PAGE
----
Why is there still a disability employment gap?

SPONSORED: Employers are missing out on recruiting from the widest possible pool of talent. More disabled people in the workplace mean more opportunities for everyone - plus it's good for business.

by MT Staff

In the UK, only 49.6% of disabled people have a job, compared to 80.4% of non-disabled people. That’s a huge gap. There’s been great progress in recent years – in the last year alone over 300,000 disabled people moved into work – but there’s clearly still a long way to go.

Recruitment is one issue – recent research shows that over a single year, only 8% of UK firms employed a disabled person. One reason for this could be a lack of confidence in how to support them. But often it just takes a few adjustments. SoloProtect, a Sheffield company that provides security and support to lone workers, made a conscious decision to change its recruitment process to attract more disabled candidates.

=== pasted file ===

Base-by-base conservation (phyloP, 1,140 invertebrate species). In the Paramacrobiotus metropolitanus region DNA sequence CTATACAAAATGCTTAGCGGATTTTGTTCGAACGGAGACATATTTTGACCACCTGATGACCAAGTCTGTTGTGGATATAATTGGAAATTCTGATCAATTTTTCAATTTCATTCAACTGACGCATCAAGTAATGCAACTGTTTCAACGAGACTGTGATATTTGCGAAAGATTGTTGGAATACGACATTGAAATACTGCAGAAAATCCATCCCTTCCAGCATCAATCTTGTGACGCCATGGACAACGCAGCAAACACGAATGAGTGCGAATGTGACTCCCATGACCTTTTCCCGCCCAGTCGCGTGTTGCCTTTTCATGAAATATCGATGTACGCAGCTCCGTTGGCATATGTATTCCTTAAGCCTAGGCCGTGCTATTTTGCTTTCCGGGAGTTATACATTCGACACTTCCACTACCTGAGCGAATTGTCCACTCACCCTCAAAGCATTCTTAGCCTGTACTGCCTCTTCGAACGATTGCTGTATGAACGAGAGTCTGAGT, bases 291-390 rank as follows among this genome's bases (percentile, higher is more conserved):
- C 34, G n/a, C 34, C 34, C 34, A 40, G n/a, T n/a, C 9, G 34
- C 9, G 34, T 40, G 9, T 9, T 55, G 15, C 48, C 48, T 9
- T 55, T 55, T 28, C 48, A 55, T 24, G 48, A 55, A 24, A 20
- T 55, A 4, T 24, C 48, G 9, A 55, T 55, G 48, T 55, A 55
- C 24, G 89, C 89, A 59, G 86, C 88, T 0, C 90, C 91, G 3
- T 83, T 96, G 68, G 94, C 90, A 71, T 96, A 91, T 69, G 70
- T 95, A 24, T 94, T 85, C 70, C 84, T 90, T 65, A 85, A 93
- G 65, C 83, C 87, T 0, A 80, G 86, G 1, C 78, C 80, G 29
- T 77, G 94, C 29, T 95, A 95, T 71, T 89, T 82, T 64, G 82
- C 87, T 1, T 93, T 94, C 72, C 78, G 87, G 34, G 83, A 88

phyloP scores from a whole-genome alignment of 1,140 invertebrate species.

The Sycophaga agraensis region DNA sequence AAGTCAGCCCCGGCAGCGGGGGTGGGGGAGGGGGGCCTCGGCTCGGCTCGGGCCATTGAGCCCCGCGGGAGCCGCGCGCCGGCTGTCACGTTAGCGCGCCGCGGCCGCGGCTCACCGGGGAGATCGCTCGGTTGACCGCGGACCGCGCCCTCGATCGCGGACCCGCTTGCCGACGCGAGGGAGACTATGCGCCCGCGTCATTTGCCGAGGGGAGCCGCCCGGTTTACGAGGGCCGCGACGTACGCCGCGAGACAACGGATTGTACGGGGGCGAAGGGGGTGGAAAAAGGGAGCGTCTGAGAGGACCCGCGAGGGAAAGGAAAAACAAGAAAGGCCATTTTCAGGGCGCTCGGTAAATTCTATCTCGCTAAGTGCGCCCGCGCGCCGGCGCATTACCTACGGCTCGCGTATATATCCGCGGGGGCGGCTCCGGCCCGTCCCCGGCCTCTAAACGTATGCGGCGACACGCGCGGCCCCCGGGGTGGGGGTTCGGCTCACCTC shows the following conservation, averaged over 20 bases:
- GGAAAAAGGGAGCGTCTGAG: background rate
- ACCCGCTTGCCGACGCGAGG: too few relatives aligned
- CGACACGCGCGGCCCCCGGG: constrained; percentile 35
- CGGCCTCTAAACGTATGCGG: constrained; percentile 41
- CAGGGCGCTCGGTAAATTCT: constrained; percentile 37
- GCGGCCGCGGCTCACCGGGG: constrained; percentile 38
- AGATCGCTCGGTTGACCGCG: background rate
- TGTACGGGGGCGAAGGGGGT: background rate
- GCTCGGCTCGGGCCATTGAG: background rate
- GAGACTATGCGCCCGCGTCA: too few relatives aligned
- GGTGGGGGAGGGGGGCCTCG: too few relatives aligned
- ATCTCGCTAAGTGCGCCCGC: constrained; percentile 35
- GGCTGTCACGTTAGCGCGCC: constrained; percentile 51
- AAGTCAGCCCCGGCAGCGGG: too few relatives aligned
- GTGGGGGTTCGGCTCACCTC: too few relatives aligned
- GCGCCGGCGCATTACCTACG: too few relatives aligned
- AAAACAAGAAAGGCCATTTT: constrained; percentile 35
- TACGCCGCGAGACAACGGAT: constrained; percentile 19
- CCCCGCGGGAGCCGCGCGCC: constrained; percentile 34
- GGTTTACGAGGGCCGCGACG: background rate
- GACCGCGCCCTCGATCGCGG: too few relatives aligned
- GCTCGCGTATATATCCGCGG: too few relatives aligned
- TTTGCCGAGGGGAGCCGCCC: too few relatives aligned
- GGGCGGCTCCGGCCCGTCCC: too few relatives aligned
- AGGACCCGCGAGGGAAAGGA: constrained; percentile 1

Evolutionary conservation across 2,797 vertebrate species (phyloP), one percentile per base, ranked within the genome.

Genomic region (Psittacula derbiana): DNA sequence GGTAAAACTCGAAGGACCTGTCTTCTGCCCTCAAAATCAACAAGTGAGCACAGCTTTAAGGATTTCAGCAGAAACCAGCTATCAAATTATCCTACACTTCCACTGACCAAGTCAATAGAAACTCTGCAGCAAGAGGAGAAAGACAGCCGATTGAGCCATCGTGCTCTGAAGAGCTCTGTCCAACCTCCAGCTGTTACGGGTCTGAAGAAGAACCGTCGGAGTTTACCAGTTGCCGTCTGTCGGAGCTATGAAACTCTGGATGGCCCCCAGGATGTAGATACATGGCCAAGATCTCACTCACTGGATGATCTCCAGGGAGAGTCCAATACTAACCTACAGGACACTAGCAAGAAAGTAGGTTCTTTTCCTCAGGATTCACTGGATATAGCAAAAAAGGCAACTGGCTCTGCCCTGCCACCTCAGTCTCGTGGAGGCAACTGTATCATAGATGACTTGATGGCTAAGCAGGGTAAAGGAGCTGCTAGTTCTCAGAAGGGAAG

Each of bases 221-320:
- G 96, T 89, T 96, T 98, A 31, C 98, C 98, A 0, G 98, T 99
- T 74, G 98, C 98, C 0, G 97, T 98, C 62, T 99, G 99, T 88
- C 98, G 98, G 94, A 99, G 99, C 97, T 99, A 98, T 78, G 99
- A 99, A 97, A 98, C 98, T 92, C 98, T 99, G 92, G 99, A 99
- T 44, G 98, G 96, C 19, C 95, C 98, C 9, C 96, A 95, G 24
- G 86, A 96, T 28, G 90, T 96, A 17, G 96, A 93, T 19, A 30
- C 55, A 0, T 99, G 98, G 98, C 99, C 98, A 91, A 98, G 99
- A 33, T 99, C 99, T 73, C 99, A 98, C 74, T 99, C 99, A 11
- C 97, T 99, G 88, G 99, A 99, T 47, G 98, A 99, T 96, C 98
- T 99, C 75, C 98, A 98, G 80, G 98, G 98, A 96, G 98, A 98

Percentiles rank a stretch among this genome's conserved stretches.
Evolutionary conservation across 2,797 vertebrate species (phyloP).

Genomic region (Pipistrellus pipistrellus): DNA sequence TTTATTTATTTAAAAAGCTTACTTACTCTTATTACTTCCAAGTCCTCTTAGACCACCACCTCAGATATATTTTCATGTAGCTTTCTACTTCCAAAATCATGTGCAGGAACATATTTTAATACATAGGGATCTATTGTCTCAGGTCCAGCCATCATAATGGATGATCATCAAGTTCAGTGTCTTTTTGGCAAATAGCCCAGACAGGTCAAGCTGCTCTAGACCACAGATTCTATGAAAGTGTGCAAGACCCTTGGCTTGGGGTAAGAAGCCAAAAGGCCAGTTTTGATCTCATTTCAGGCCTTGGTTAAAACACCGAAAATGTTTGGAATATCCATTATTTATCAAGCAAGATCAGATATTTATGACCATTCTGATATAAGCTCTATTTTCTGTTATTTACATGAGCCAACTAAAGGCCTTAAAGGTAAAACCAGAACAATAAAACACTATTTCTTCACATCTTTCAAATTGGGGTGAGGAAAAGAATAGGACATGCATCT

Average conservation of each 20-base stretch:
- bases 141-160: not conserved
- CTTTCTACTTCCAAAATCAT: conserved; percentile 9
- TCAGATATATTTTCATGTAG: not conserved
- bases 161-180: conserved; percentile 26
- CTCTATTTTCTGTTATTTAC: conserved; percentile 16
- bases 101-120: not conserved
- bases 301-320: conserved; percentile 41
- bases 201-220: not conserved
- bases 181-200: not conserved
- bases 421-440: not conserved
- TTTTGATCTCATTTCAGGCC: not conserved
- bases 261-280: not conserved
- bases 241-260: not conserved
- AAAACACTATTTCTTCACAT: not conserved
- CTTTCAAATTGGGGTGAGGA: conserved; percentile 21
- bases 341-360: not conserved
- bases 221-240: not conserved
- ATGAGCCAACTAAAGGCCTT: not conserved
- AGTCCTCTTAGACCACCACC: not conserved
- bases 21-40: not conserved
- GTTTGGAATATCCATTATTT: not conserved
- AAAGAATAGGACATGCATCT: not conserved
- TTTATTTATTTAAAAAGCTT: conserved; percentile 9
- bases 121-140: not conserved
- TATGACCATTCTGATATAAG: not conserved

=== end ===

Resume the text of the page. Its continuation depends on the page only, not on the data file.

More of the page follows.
One employee who benefitted from this is Keli Ashby, who has a visual impairment. She says, ‘I was ecstatic to join the team. I didn’t think I’d find somewhere where I really enjoyed working. I’m going nowhere.’ Sarah Mackie, HR manager at SoloProtect, says, ‘By giving just a little bit of extra support to our disabled employees, we get more of a work ethic, and increased loyalty and retention, which means the company benefits by bigger profits. I would thoroughly encourage employers to take on disabled staff – it’s much simpler than you may think.’

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